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What is tracking error?

Investors often rely on exchange-traded funds (ETFs) and passive mutual funds to achieve the performance of a market index without incurring the fees associated with active stock picking.

What is tracking error?

Tracking error is a performance measure tracking the difference between the return fluctuations of a fund and those of its corresponding benchmark. For investors, tracking error is often used to evaluate the activity of fund managers, as well as forecast portfolio performances.

The lower this number is, the better: whenever a tracking error is high, this may signal that the fund manager has not taken the correct level of risk, producing either an unexpected loss or profit.

Tracking error within an ETF

The tracking error of ETFs is typically lower than other types of funds; this is one of the reasons MoneyFarm uses ETFs to build investment portfolios.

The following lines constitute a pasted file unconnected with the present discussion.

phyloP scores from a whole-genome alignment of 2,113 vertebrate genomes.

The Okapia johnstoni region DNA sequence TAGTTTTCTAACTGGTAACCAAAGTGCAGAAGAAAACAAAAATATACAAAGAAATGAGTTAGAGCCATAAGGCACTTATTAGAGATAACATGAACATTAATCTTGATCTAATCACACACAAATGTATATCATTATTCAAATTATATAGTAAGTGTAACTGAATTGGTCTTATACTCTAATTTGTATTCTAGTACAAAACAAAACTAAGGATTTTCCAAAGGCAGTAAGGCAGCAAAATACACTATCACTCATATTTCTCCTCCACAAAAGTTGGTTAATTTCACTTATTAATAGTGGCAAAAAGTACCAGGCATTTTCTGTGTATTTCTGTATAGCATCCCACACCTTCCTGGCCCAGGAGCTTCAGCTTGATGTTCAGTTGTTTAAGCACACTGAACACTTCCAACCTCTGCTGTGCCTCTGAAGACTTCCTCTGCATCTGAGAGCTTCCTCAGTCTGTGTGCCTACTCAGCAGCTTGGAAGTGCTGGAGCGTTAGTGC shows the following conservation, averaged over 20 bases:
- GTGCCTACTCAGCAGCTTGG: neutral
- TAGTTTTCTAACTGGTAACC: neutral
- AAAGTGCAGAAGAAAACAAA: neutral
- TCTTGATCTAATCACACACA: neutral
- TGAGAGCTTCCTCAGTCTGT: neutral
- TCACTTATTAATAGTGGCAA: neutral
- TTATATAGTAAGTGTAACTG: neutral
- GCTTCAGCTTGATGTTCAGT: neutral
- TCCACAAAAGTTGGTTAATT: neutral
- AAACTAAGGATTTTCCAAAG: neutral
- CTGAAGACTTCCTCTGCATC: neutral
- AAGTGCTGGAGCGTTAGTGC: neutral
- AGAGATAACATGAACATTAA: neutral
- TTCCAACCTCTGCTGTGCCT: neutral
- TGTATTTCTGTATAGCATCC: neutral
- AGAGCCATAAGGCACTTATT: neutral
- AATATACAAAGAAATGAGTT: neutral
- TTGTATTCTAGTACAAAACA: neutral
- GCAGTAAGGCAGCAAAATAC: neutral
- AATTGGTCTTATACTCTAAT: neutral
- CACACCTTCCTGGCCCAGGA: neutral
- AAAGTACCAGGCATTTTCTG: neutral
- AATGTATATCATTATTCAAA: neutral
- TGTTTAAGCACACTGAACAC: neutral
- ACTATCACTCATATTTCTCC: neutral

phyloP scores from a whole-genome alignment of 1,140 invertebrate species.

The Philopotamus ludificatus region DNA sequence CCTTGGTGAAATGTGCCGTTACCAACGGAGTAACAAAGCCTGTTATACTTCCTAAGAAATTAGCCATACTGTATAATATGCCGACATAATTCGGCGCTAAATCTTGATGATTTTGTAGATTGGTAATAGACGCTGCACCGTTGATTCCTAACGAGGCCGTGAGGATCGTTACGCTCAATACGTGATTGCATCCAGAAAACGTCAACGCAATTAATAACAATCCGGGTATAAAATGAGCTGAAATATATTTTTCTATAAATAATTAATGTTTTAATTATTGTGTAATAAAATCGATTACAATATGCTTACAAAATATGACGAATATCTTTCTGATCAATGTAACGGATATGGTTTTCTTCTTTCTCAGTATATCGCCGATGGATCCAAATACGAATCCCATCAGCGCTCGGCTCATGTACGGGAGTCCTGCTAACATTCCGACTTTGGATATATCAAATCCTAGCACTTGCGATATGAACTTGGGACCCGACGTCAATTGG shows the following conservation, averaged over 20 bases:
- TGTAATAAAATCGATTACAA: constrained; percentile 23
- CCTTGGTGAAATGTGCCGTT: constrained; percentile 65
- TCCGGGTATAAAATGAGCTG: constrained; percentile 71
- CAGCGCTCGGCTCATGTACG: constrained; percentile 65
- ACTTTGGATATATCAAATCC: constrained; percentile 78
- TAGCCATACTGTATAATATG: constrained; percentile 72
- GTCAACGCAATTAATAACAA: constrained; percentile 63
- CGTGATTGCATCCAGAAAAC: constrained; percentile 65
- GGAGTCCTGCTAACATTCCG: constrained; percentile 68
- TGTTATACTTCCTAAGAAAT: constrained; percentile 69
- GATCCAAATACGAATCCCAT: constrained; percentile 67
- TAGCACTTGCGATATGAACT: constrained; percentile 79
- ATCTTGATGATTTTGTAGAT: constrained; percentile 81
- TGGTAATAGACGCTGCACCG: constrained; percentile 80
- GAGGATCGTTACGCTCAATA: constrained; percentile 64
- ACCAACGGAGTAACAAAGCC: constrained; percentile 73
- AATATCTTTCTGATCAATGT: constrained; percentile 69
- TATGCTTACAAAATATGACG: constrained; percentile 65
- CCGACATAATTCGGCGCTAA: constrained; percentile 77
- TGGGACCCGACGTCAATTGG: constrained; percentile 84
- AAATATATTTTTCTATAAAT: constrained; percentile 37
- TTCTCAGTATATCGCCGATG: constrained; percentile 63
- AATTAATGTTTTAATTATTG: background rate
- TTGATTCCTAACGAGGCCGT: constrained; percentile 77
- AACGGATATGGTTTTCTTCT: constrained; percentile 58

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In some situations, a fund does not hold all of the securities that make up the index, and this can cause tracking error to be higher. For example, a global bond index could be made of 2,000 bonds, but not all of these are traded. An ETF might hold 200 or so of these, and is not therefore an exact replication. The ETF would replicate the same exposure but not the exact composition of the index. There are a number of reasons why an ETF may not hold all securities:

  • Cost
  • Difficulties in creating and redeeming the shares
  • Liquidity – some stocks are not liquid enough to be bought by a fund without impacting the stock price.

To see how MoneyFarm selects ETFs download our Investment Strategy

Why not invest in the original stock?

To remove tracking error completely an individual could try to replicate the index themselves by investing in the original stock. However, to replicate an index such as the FTSE100 in the same way as the ETF, an individual would need around £100,000. With an ETF you could have a slice of the FTSE100 for £150. Additionally, if you were to buy the original stocks you would then be subject to stamp duty, which could impact your real returns.

Photo by Debby Hudson on Unsplash

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